Regulation of Transportation, Sale and Gathering of Natural Gas
The Federal Energy Regulatory Commission (“FERC”) regulates the transportation and sale for resale of natural gas in interstate commerce pursuant to the Natural Gas Act of 1938 and the Natural Gas Policy Act of 1978 and regulations issued under those Acts. In 1989, however, Congress enacted the Natural Gas Wellhead Decontrol Act, which removed all remaining price and nonprice controls affecting wellhead sales of natural gas, effective January 1, 1993. While sales by producers of natural gas and all sales of crude oil, condensate and natural gas liquids can currently be made at uncontrolled market prices, in the future Congress could reenact price controls or enact other legislation with detrimental impact on many aspects of our business.
Our sales of natural gas are affected by the availability, terms and cost of transportation. The price and terms of access to pipeline transportation are subject to extensive federal and state regulation. From 1985 to the present, several major regulatory changes have been implemented by Congress and the FERC that affect the economics of natural gas production, transportation and sales. In addition, the FERC is continually proposing and implementing new rules and regulations affecting those segments of the natural gas industry that remain subject to the FERC's jurisdiction, most notably interstate natural gas transmission companies. These initiatives may also affect the intrastate transportation of natural gas under certain circumstances. The stated purpose of many of these regulatory changes is to promote competition among the various sectors of the natural gas industry by making natural gas transportation more accessible to natural gas buyers and sellers on an open and non-discriminatory basis.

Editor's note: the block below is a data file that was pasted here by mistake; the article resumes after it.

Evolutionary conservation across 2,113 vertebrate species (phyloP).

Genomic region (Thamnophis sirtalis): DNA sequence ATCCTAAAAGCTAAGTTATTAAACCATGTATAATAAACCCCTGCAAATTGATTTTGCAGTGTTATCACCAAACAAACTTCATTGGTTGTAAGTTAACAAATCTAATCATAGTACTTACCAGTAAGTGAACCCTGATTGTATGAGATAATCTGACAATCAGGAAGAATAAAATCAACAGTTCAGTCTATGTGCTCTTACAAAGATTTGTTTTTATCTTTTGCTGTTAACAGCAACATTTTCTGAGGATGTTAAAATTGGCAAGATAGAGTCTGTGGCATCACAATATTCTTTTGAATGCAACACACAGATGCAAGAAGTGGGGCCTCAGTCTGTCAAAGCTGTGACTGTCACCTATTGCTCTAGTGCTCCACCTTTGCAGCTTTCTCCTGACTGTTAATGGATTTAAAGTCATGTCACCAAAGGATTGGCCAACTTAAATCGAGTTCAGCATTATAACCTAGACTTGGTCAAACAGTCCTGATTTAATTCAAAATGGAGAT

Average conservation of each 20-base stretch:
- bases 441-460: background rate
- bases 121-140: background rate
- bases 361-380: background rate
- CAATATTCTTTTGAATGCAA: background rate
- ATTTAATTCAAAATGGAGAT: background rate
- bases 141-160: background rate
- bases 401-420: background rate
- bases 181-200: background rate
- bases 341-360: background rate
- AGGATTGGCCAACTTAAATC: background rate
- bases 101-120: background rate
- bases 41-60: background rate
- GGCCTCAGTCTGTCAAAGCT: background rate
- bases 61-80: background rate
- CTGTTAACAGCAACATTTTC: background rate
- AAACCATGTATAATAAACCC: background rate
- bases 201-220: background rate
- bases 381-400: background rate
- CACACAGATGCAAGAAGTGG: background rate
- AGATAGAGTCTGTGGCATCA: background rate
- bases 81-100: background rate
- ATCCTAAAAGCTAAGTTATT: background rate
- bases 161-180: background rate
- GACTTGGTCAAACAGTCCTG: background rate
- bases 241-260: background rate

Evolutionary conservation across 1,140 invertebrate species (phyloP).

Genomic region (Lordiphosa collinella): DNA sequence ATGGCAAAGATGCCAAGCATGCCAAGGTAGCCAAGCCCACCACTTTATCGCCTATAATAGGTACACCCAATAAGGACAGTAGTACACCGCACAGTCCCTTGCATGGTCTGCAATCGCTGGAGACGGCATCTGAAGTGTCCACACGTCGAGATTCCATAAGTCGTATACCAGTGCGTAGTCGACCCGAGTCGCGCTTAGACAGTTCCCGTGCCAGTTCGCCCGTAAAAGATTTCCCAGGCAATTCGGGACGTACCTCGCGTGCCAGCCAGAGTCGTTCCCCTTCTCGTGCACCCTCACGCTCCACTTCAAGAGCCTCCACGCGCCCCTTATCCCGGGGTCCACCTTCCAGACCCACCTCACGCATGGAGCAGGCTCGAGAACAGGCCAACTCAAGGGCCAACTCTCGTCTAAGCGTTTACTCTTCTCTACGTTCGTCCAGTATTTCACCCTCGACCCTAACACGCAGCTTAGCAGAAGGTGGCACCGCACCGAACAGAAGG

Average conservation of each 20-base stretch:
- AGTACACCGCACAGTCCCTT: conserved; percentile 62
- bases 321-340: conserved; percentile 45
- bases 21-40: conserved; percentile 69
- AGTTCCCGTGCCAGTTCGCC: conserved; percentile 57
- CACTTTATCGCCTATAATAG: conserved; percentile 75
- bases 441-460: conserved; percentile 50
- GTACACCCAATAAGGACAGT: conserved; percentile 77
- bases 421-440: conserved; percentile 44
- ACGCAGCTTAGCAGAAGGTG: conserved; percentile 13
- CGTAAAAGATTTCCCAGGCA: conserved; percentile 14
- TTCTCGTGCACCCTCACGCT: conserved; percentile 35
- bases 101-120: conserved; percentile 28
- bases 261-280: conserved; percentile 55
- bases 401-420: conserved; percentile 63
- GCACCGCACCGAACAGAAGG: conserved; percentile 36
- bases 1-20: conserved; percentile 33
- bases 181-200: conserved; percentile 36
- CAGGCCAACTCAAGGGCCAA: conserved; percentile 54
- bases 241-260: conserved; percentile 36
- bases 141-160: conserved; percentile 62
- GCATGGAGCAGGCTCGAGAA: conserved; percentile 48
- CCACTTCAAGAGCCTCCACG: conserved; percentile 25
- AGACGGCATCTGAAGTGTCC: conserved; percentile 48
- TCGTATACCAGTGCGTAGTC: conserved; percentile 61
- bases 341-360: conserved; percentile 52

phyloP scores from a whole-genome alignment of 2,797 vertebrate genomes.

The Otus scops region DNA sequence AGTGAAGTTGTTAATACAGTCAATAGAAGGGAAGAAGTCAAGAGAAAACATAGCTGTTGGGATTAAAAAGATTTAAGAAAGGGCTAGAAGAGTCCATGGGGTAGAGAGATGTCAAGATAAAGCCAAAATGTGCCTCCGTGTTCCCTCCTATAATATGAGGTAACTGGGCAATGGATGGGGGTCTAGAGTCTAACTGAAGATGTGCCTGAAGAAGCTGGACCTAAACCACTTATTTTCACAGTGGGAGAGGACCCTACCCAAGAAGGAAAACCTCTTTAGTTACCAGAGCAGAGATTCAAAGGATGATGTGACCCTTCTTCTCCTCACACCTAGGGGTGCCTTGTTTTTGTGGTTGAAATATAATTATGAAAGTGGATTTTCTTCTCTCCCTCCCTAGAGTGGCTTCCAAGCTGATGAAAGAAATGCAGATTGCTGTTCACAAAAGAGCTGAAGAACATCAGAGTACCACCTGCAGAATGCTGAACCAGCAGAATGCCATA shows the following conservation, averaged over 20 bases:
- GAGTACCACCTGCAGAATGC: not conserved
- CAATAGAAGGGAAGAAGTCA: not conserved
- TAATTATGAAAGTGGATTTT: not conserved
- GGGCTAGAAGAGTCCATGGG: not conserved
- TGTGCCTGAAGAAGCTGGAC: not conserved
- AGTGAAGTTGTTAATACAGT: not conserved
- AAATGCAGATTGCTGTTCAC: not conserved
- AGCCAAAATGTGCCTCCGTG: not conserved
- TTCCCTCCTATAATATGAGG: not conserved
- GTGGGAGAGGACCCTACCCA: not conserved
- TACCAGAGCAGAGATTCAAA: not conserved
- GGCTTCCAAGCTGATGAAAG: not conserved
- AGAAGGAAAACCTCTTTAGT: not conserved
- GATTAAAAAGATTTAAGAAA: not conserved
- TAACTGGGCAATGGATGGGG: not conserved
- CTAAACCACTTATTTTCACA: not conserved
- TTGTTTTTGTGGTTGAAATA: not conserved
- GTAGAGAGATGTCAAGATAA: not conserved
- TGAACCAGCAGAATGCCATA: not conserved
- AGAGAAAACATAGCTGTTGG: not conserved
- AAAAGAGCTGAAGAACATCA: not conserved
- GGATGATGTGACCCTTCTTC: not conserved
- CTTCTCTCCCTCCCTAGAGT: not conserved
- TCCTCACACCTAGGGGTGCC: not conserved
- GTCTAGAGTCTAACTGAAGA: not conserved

FERC implements The Outer Continental Shelf Lands Act as to transportation and pipeline issues, which requires that all pipelines operating on or across the outer continental shelf provide open access, non-discriminatory transportation service. One of the FERC’s principal goals in carrying out this Act’s mandate is to increase transparency in the market to provide producers and shippers on the outer continental shelf with greater assurance of open access services on pipelines located on the outer continental shelf and non-discriminatory rates and conditions of service on such pipelines.
We cannot accurately predict whether the FERC’s actions will achieve the goal of increasing competition in markets in which our natural gas is sold. In addition, many aspects of these regulatory developments have not become final, but are still pending judicial and final FERC decisions. Regulations implemented by the FERC in recent years could result in an increase in the cost of transportation service on certain petroleum product pipelines. The natural gas industry historically has been very heavily regulated. Therefore, we cannot provide any assurance that the less stringent regulatory approach recently established by the FERC will continue. However, we do not believe that any action taken will affect us in a way that materially differs from the way it affects other natural gas producers.
Intrastate natural gas transportation is subject to regulation by state regulatory agencies. The basis for intrastate regulation of natural gas transportation and the degree of regulatory oversight and scrutiny given to intrastate natural gas pipeline rates and services varies from state to state. Insofar as such regulation within a particular state will generally affect all intrastate natural gas shippers within the state on a comparable basis, we believe that the regulation of similarly situated intrastate natural gas transportation in any states in which we operate and ship natural gas on an intrastate basis will not affect our operations in any way that is of material difference from those of our competitors.
A final rule was implemented by the U.S. Department of Transportation on March 15, 2006 that defines and puts new safety requirements on gas gathering pipelines. We are screening all of our pipeline systems to determine if the new rules apply. In addition, many state agencies have adopted these new federal regulations. As the agencies continue to work on interpreting the definitions in the rule, we continue to evaluate which pipelines may be subject to the new regulations. These new regulations may put some of our gas gathering lines under the same level of scrutiny that transmission lines have seen in the past. The new regulations impose additional costly regulatory requirements on previously unregulated pipelines.
Regulation of Transportation of Oil
Sales of crude oil, condensate and natural gas liquids are not currently regulated and are made at negotiated prices. Nevertheless, Congress could reenact price controls in the future.